Among its many proposals, the bill would substantially reduce the role of the Health and Environment Ministries, the agencies with expertise in the impacts of pesticide use. The bill also proposes replacing the legal term agrotóxicos (pesticides) with produtos fitosanitários (phytosanitary products), masking the health and environmental hazards of pesticides.
Brazil is one of the world’s largest consumers of pesticides: annual sales are about US$10 billion. The massive amount used is driven by Brazil’s expanding large-scale, monocrop agriculture. About 80 percent are used on plantations for soybeans, corn, cotton, and sugarcane. Many of the pesticides used in Brazil are highly hazardous to human health. Of the 10 most widely used pesticides in Brazil in 2016, four are not authorized for use in Europe, indicating how hazardous other governments consider some of them.
“Rather than weakening laws, Brazil needs tighter controls and a national action plan to reduce the use of pesticides,” Pearshouse said. “Congress should vote against the current bill and instead ask the relevant ministries to carry out a country-wide review of pesticides’ major impacts on human health and the environment.”
“I felt ill and with nausea and headache. I vomited a lot, once I started I couldn’t stop. I had to call my husband for help. I am pregnant, and my main concern was for my son. I was worried it might affect his health.” – Eduarda, a pregnant woman in her 20s who lives in a rural community a few hours’ drive from Santarem in Pará state.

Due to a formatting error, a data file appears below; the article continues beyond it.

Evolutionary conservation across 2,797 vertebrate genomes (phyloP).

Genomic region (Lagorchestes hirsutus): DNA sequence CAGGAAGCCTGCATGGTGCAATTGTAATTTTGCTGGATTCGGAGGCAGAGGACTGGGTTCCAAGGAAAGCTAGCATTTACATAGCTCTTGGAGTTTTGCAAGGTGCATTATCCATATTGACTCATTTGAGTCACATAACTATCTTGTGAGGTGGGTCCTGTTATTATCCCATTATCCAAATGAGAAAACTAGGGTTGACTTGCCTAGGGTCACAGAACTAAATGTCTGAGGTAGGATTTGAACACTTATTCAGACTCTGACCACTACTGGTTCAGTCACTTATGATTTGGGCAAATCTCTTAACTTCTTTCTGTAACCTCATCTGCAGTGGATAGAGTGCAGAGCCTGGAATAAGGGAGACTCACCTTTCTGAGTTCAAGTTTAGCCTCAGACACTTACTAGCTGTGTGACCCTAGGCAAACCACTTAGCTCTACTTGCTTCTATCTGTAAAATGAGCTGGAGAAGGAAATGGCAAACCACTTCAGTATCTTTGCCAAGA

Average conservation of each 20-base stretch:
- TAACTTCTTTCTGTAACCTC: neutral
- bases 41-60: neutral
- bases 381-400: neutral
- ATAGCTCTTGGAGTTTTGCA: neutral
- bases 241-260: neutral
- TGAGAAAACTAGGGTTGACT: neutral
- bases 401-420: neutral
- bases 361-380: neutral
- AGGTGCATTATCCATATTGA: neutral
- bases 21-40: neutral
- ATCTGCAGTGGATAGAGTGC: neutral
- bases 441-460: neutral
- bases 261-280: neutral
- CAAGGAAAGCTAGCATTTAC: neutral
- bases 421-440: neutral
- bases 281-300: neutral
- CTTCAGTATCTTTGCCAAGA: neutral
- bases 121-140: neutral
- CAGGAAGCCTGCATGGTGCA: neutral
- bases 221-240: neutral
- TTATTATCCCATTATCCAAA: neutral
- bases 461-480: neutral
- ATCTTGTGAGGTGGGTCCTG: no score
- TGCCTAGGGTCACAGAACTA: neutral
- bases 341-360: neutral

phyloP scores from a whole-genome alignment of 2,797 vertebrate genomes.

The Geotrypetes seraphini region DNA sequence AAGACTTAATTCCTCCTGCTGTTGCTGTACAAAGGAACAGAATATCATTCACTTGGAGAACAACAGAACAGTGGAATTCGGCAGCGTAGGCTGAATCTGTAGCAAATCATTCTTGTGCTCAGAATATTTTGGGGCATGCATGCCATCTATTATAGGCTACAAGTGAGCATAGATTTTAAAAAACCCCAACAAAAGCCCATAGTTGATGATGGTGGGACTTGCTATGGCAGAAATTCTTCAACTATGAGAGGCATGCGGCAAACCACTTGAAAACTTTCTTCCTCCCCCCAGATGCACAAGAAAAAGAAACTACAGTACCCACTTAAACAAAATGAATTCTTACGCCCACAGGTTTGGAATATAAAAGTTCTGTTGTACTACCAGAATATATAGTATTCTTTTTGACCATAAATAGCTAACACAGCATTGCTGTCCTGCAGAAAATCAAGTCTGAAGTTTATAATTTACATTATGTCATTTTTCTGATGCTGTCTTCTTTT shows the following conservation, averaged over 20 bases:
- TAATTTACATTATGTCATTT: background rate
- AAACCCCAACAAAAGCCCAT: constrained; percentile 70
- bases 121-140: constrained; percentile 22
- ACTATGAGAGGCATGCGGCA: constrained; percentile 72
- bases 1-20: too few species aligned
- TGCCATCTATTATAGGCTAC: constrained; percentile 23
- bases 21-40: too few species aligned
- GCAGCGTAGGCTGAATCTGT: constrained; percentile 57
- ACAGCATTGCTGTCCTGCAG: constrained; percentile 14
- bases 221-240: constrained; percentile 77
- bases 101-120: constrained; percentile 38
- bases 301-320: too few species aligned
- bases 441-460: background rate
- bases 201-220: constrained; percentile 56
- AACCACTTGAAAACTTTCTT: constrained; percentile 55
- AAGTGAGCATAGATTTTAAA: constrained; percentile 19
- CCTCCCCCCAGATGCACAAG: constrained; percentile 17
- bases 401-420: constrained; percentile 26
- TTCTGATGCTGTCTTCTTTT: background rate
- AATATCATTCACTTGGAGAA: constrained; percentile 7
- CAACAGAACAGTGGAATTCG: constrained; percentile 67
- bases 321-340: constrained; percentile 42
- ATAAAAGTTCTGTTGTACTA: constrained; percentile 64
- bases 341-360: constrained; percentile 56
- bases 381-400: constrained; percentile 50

“The airplane was spraying beside the school and the wind was blowing it to the school. One couldn’t smell it but could feel the drift entering through the window. The children, between 4 and 7 years old, were complaining that their gums and eyes were burning.” – Marelaine, a woman in her 20s who is a teacher in a rural community in the south of Bahia.
“I started feeling sick, nauseous. I tried to drink water to get better, but it didn’t help. I started vomiting many times, until I had thrown up all I had in my stomach and was just retching.” – Carina, an adult woman who studies at a rural school in Primavera do Leste municipality in Mato Grosso state.
“One could see the white liquid [in the air]. Even smelling it, it goes to your brain. You feel a bitterness in the throat. You don’t want to breathe poison anymore – you want to breathe another type of air – but there isn’t any.” – Jakaira, a Guarani-Kaiowá man in his 40s in an indigenous community a few hours’ drive from Campo Grande in Mato Grosso do Sul state.
“This week, [an airplane spraying pesticides] flew over [a neighbor’s] house with the [spray] duster on. One feels pesticides falling on the skin. Whenever there is spraying, it is like that. We have had problems with aerial spraying for around 10 years. We’ve registered several complaints at the [local civil] police station and military police. No one solves it – there is no justice.” – Bernardo, a man in his 30s from a quilombo community a few hours’ drive from Belo Horizonte, Minas Gerais state.
“[Pesticide spraying] disturbs us, and it causes nausea; it gives me a headache. I try to sit on the other side of the classroom [from the side closest to where they spray]. We have a fan [in the classroom], it helps a bit, but the smell remains. I’ve felt nausea, dizziness. It’s bad because you want to vomit, but it gets trapped in the throat.” – Danilo, a 13-year-old boy and student at a rural school a few hours’ drive outside of Goiânia, the capital city of Goiás state.
***Please note, all names have been changed to protect people’s identities